Community Choice Aggregation
Community Choice Aggregation
Community Choice Aggregation (CCA) allows local cities, towns and villages to procure energy supply service for eligible residents and small businesses in their community. Millions of customers nationwide are served by CCA programs across seven states: New York, California, Illinois, Massachusetts, Ohio, New Jersey, and Rhode Island.
Here's How it Works
The CCA administrator chooses the supply source from an Energy Services Company (ESCO) on behalf of the community in accordance with rules and orders of the New York State Public Service Commission and local laws enacted by the municipality.
The local government or CCA administrator mails letters to customers advising them of the CCA arrangement including the selected ESCO, and action customers must take if they do not want to participate. NYSEG sends letters to enrolled customers notifying them of the date the change in their energy supplier will become effective.
NYSEG will continue to deliver reliable power, maintain power lines, and respond to service outages. We provide the same customer service to all residents regardless of whether or not they are enrolled in the Community Choice Aggregation program.
To learn more about Community Choice Aggregation, please visit our frequently asked questions.
The following municipalities have chosen Community Choice Aggregation.
CCA Administrators can email inquiries to firstname.lastname@example.org. Please note, this email address is for administrators only.
For a fixed standard offer, CCA Administrators and Municipalities are required to include a utility comparison price in customer opt-out letters. The utility comparison price is a 12-month trailing average supply price. You can view our 12-month average trailing supply pricing online here.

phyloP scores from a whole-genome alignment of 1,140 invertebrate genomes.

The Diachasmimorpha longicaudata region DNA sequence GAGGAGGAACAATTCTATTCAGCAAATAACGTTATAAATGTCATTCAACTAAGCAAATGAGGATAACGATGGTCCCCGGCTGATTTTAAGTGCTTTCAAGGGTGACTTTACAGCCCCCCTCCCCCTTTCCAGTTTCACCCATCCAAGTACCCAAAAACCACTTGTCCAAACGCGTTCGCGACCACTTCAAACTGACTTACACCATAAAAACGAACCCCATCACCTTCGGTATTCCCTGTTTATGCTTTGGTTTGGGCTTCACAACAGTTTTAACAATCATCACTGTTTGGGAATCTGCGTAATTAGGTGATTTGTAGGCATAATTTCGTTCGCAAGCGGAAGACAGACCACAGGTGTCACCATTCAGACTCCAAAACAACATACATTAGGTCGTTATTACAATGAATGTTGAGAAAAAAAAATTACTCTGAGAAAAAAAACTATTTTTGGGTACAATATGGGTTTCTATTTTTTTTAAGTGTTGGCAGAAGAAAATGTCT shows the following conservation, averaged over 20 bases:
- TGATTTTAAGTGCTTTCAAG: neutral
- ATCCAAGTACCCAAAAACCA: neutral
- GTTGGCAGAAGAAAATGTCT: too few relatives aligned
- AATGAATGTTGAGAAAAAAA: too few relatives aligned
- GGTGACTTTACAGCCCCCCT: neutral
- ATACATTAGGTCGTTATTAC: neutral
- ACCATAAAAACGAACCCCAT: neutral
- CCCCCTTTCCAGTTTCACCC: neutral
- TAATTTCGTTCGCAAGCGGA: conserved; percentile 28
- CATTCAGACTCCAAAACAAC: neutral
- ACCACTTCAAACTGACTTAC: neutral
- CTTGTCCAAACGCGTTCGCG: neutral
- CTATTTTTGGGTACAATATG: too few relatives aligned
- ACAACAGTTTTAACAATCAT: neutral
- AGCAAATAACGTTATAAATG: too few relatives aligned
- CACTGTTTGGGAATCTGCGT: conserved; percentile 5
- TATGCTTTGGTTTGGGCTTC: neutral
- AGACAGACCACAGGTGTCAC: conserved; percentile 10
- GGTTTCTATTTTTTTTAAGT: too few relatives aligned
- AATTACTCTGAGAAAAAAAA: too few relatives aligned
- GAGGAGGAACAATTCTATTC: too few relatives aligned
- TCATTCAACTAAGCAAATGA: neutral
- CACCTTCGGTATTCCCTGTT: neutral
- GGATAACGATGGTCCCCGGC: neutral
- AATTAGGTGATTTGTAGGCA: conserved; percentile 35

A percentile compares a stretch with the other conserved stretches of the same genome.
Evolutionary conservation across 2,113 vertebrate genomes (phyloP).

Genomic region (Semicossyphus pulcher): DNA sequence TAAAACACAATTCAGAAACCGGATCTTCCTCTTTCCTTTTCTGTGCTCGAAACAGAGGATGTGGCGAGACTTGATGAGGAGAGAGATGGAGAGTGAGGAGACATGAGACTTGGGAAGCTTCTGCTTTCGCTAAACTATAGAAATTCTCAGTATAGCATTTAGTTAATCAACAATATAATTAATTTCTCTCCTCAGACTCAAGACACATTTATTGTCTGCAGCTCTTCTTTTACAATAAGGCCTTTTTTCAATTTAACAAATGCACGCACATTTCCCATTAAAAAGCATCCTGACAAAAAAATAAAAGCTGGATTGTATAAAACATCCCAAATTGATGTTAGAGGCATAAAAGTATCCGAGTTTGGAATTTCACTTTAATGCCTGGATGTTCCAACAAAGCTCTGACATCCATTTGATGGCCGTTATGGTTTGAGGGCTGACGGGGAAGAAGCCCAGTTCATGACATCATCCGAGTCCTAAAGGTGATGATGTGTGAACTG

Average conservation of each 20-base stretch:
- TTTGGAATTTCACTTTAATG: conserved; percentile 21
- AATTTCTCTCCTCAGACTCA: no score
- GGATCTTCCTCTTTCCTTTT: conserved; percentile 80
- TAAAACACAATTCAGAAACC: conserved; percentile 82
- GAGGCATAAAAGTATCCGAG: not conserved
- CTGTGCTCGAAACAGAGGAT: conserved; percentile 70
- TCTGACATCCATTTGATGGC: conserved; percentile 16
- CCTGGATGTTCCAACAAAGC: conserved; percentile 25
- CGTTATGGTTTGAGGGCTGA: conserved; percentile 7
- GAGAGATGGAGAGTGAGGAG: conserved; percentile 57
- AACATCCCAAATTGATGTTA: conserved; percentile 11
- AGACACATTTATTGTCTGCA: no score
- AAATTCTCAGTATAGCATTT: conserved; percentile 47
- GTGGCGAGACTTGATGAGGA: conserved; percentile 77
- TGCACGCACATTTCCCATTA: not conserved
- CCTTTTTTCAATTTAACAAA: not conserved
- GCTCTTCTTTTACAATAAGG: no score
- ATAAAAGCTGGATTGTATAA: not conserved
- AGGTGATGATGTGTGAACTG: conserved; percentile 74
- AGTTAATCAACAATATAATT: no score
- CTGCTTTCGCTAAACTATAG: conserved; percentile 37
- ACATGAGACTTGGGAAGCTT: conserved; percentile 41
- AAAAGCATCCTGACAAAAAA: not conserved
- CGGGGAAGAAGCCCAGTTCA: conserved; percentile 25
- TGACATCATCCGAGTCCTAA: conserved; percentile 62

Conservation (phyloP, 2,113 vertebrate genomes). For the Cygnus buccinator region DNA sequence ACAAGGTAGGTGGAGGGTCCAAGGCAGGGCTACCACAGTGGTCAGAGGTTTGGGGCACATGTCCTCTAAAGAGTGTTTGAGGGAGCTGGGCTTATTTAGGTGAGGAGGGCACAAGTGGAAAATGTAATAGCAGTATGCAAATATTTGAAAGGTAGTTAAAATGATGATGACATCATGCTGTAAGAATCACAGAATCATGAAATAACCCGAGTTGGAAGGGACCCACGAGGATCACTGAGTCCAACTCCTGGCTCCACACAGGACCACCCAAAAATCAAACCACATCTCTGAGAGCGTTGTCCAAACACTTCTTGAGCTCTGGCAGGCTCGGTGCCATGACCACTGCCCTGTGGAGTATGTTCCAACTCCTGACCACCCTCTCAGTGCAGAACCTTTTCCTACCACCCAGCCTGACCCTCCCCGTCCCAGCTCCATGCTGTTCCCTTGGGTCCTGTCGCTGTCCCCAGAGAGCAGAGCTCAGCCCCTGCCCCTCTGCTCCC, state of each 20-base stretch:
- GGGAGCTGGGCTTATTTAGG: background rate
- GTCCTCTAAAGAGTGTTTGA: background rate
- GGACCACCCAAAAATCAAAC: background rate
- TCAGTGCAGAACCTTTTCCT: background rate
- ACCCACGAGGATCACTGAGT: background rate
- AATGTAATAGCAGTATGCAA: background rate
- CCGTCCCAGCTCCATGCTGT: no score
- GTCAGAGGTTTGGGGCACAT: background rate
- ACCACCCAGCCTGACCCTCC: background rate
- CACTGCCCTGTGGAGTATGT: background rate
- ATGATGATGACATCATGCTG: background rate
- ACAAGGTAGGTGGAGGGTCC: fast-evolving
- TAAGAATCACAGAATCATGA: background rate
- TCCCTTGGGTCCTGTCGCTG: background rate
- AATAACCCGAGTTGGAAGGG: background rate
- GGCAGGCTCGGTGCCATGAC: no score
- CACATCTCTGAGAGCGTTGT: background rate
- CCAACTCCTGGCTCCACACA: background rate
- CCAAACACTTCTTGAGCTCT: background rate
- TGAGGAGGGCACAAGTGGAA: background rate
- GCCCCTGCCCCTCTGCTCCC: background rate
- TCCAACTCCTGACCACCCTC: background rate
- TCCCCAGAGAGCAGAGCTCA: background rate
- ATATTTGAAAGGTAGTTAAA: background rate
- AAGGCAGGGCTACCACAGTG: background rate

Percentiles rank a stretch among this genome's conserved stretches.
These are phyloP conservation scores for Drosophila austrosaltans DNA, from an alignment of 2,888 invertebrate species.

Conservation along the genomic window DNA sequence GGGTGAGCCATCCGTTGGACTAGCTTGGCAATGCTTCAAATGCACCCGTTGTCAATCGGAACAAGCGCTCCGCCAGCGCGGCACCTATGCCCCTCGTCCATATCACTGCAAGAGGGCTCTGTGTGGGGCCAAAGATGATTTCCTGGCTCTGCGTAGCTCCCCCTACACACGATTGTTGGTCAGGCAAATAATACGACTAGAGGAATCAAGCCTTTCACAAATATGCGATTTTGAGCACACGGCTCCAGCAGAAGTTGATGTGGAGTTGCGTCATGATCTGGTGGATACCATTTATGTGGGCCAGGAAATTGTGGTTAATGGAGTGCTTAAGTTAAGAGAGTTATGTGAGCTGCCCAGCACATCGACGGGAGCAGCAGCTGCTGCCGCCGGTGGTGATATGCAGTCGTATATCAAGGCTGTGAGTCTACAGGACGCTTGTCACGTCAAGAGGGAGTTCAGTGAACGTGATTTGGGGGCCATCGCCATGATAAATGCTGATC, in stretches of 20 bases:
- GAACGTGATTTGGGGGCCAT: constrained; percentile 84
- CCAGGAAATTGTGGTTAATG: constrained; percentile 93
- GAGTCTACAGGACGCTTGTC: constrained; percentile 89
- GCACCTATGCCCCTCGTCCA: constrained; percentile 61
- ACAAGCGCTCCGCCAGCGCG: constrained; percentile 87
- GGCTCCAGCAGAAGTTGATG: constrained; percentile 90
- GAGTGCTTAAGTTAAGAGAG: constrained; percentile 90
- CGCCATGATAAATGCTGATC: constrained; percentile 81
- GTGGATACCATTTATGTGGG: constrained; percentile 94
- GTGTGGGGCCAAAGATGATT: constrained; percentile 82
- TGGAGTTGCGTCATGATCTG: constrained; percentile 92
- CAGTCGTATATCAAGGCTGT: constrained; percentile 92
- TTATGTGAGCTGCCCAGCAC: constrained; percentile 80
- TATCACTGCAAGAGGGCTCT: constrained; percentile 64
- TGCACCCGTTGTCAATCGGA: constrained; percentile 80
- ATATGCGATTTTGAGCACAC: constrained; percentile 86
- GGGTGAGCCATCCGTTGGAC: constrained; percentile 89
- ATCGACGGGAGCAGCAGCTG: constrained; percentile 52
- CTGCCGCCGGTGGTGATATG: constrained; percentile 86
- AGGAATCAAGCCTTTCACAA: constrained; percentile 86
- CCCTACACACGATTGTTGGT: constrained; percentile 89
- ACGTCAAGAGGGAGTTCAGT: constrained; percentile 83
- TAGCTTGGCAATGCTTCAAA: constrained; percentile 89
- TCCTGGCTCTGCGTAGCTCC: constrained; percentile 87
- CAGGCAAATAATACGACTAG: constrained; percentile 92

Yes. Each municipality intending to implement a Community Choice Aggregation program must pass legislation to exercise its Municipal Home Rule Law authority after holding a public hearing.
All customers of electricity and natural gas utilities are able to participate. Some commercial and industrial customers will have to opt-in rather than being included on an opt-out basis. Currently, NYSEG residential SC 1 and small commercial customers SC 6 are included on an opt-out basis.
All towns, cities, and villages are eligible to participate. If a community chooses to pursue Community Choice Aggregation, local government officials must hold a public hearing to discuss the opportunity, pass a local law authorizing the municipality’s participation, and communicate the details to their residents and small businesses.
If you receive your energy supply from someone other than NYSEG for your energy supply type, you will continue to receive that supply from your current ESCO.
Before the transfer to the CCA ESCO has occurred, follow the instructions in the letters you have received to opt out of the program.
After the transfer to the CCA ESCO has occurred, contact the CCA ESCO to discuss terms of ending your participation and any associated penalties.
Letters are sent to customers who will be automatically enrolled in the program. Letters are not sent to customers who currently receive supply from someone other than NYSEG. In addition, customers receiving assistance to pay their energy bills may not receive letters. Contact the CCA ESCO to further discuss your eligibility.
Contact your local city, town, or village government office.
Participation is up to you. Every customer that currently receives energy from their utility will be given full advanced notice of the program’s initiation and clear instructions on how they can opt-out.
NYSEG was ordered by the Public Service Commission to provide customer information necessary to support this program.
Your municipality can rebid and procure supply from the same or different ESCO. If no agreement is secured with an ESCO, NYSEG will become your default supplier or you can choose to enroll with a different supplier. Your municipality or CCA is expected to communicate their choice.